Where and How to Sit? The Dilemma of the International Criminal Court

Where and How to Sit? The Dilemma of the International Criminal Court

Where and How to Sit? The Darfur Genocide and the Dilemma of the International Criminal Court
 
When the Chief Prosecutor of the International Criminal Court in the Hague sought to indict the sitting president of The Sudan, Mr. Omar al-Bashir last July for crimes against humanity and genocide, the issue of how to bring a sitting Head of State before the tribunal has exercised the minds of many. Politicians, human rights activists, diplomats and international lawyers, Sudanese and non-Sudanese, have wondered and debated how justice for the Darfur genocide victims could be served. To bring Mr. al-Bashir, as a sitting Head of State, to trial in The Hague would be unprecedented. Leaving him in power in The Sudan, while trying him in absentia in The Hague would enable him to continue his ways and resist any attempts at relief for the victims or effective peaceful cessation of the civil strife; the opposition Umma Party leader, Mr. Sadiq al-Mahdi, has voiced concern that this would lead to chaos in The Sudan .  A trial in The Hague could be challenged by Mr. al Bashir and his supporters for being biased and not having Sudanese representation.
 
To overcome such objections, the US had proposed a regional court indeed utilizing the existing infrastructure of the International Criminal Tribunal for Rwanda, that sits in Tanzania, even though it is not a party to the Rome Statute of the International Criminal Court of July 17, 1998. This simply changes the venue; the involvement of African Union jurists, thought by the US to ensure more of a sense of local fairness and regional responsibility, would be equally subject of claims of anti-al-Bashir bias.
 
The Rule of Law Index for The Sudan not being very high, the idea that a trial fair to the victims could be conducted in Sudan while Mr. al-Bashir remains in power is hard to imagine. Yet this is precisely what Mr. al-Mahdi has proposed. He calls for a specialized tribunal that would include both Sudanese and non-Sudanese jurists sitting in The Sudan. 
 
This proposal begs several questions. Who will ensure the security and independence of the judges, the prosecution, the witnesses, the victims?  Who will pay for the tribunal’s physical infrastructure needs?  Even accepting the Sudanese government’s claims that its army and police forces were not involved in any of these crimes at its face value, which of the above mentioned participants would be comfortable with the knowledge that these local authorities, who were ineffective in preventing these heinous crimes, would be able to provide security and protect the logistical needs of the tribunal’s participants? What authority would enforce the tribunal’s interim and final decisions, particularly if they are against Mr. al-Bashir, who has control of the local armed forces?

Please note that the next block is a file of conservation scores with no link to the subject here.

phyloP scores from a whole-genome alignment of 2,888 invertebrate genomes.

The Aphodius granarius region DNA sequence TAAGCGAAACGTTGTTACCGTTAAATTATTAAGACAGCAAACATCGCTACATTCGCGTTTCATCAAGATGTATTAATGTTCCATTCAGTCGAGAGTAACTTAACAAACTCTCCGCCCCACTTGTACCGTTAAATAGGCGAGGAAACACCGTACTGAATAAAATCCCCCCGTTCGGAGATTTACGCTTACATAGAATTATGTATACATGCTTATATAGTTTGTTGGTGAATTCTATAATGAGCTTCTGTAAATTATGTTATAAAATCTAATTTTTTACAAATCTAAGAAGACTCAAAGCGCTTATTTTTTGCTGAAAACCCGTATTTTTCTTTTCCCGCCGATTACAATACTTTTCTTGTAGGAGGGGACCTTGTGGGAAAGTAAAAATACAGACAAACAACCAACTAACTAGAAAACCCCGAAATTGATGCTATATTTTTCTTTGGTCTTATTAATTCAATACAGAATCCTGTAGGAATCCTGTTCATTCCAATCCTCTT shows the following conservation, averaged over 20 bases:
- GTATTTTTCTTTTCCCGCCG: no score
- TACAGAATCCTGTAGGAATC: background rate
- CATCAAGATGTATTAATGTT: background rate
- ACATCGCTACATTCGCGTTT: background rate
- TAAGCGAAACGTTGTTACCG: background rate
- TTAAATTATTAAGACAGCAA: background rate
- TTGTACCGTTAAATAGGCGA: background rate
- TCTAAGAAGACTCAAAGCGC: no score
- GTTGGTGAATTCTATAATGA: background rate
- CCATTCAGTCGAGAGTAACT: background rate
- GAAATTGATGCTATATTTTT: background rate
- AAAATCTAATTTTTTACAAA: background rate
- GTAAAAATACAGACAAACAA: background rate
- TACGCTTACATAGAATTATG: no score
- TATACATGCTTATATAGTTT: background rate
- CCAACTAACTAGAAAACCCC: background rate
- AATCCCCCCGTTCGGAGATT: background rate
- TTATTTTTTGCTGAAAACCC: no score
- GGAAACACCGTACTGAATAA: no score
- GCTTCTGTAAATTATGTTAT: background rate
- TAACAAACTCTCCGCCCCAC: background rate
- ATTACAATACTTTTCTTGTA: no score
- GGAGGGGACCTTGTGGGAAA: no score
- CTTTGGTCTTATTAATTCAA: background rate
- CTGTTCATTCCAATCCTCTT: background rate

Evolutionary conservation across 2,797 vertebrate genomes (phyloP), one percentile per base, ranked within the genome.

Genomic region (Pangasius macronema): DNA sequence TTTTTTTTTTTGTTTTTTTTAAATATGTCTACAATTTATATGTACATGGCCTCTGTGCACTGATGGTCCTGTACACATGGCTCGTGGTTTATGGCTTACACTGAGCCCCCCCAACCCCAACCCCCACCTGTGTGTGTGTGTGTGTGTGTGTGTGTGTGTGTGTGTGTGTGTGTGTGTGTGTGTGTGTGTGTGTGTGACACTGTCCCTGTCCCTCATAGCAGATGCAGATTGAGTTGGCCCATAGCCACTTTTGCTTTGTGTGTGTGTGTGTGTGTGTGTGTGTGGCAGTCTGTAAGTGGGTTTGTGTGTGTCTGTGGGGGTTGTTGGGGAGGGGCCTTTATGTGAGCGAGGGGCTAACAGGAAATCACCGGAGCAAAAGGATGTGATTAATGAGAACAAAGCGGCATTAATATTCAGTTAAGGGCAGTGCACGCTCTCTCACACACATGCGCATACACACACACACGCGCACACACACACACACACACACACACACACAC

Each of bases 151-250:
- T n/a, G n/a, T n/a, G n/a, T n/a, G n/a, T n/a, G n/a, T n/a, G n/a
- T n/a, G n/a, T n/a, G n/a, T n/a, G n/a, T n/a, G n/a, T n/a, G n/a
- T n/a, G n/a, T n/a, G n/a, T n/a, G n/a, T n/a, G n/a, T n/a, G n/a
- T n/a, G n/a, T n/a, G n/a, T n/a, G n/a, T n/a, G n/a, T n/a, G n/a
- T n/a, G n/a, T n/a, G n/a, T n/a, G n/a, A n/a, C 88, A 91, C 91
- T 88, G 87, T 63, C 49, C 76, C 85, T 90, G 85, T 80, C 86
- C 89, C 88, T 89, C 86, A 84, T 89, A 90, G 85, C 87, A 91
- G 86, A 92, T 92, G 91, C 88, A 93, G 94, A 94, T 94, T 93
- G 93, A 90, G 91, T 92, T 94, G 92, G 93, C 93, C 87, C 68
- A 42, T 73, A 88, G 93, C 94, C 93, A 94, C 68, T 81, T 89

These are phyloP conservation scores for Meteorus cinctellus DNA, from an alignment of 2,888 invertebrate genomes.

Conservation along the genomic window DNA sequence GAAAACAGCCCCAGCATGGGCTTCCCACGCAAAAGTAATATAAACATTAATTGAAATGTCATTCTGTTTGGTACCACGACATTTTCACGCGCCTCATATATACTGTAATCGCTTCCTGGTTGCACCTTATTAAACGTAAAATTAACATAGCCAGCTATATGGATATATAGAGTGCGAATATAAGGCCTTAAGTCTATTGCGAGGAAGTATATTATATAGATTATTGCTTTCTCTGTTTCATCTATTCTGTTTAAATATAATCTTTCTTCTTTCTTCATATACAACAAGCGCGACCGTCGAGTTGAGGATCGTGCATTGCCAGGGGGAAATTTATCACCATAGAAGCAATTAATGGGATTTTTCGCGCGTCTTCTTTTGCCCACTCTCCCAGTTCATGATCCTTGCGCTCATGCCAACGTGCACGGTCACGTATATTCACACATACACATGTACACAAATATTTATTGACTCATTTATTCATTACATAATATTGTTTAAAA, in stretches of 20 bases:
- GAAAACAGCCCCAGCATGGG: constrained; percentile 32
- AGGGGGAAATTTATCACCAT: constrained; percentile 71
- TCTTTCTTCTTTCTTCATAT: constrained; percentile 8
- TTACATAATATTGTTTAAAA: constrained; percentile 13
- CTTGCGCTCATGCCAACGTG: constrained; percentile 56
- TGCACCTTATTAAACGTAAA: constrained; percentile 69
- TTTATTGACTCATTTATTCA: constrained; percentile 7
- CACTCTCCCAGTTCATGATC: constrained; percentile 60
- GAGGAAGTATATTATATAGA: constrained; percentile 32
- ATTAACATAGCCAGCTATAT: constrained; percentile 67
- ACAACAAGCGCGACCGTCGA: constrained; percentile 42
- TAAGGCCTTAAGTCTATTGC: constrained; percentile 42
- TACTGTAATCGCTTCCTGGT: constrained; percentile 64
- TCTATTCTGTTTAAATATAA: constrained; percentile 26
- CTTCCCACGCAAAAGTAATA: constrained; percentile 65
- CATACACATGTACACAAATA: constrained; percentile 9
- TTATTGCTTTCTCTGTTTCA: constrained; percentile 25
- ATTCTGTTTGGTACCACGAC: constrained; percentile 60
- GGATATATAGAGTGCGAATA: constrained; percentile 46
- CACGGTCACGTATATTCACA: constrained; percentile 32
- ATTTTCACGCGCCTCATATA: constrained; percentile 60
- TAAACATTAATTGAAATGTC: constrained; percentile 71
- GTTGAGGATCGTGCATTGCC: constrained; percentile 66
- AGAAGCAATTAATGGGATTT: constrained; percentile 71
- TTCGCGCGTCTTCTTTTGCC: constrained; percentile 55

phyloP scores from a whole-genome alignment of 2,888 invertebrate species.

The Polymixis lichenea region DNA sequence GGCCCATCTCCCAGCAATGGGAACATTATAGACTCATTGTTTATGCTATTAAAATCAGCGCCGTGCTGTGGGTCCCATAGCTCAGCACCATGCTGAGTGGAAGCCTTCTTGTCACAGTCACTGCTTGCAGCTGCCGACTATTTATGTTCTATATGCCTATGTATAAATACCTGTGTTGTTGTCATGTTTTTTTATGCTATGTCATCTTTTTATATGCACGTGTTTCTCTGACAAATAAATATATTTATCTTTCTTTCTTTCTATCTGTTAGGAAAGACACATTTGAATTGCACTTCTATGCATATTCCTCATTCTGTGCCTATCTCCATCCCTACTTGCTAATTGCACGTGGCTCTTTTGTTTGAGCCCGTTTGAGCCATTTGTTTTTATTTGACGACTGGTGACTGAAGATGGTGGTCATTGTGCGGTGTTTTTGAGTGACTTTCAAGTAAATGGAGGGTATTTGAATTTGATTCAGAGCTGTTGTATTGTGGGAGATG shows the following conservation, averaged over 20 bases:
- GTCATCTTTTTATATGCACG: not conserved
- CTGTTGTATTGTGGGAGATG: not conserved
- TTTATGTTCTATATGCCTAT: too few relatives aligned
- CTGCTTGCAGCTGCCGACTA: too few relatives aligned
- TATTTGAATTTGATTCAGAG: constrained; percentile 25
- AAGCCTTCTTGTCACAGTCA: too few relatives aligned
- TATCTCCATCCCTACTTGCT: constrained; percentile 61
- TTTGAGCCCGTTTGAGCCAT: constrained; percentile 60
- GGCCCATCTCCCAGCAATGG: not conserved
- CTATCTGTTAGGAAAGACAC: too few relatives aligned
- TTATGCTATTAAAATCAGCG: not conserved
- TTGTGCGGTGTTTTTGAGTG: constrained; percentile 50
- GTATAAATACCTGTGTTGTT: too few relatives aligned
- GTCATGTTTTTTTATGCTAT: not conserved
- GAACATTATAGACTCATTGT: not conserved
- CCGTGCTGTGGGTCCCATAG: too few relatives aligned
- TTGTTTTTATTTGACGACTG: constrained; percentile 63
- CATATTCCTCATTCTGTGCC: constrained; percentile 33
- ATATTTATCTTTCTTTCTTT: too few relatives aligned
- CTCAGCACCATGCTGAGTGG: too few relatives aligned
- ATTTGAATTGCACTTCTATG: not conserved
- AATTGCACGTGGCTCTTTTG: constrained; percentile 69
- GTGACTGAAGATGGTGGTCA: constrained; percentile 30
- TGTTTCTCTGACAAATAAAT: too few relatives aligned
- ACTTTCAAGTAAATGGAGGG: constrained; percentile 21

Answers to these questions and the ICC’s dilemma of how to proceed against a sitting Head of State need to be found and soon; Mr. Mugabe of Zimbabwe has attracted the ICC’s attention for rampant violations of human rights there. But the precedent for the international community through its organs to disrupt national constitutional arrangements –as undemocratic as they may be – is viewed by many with caution. One could look back at the examples of Adolf Hitler or Josef Stalin and wish there was a supranational institution that could have brought a halt to their depredations before they got worse. One is tempted to think that a multi-national special forces unit could be deployed to descend upon and take into custody such errant Heads of State – but who could ensure the integrity of such forces and their use only against wrong-doers. That is the fear that most statesmen have. Surely many jihadists would say that Peres, Lipvi, Netanyahu, and Bush are guilty of war crimes and crimes against humanity and should be rounded up in such a way and taken to trial in The Hague. Rule of Law analysis is often distorted in such cases by political concerns.
 
The existing ICC-related tribunals so far have a somewhat checkered record, but they have all made some strides forward. The key to such successes as they have had lies in the fact that they are dealing with leaders who are out of power with no claims to political legitimacy, however flimsy, in their support. But for such tribunals to have to wait for wrongdoers to be ousted from office in order to punish them seems to encourage the wrongdoers to hold on as long as possible, Mr. Mugabe and Mr. al-Bashir being clear examples, thus allowing them to sustain their wrongdoing and perhaps even eliminate all opponents, witnesses and destroy evidence. Is there no answer?
 

Comments

Thomas J.R. Stadnik, Esq.
  • 03-12-2009

There are always more questions than answers when the international community debates the prosecution of war crimes, crimes against humanity and genocide.  The ICC is still in the phase of firsts with prosecuting indicted genocidists, and as such, is marginally decisive.  That said, it is one of the most important international bodies every created and should be allowed a wide berth to stumble its way through its mission to tear down the wall of impunity and sovereignty that most oppressive governments hide behind.  The ICC s primary challenge is finding an agreeable enforcement/arrest mechanism, i.e. military apprehension of indicted individuals.  Although al Bashir will not, realistically, face arrest until he is deposed by some internal force, the issuance of the ICC indictment bothered him enough to compel him to kick-out every foreign aid agency operating in Sudan.  That could be seen as an indication of the ICC s credibility, even in a mind as evil as al Bashir's.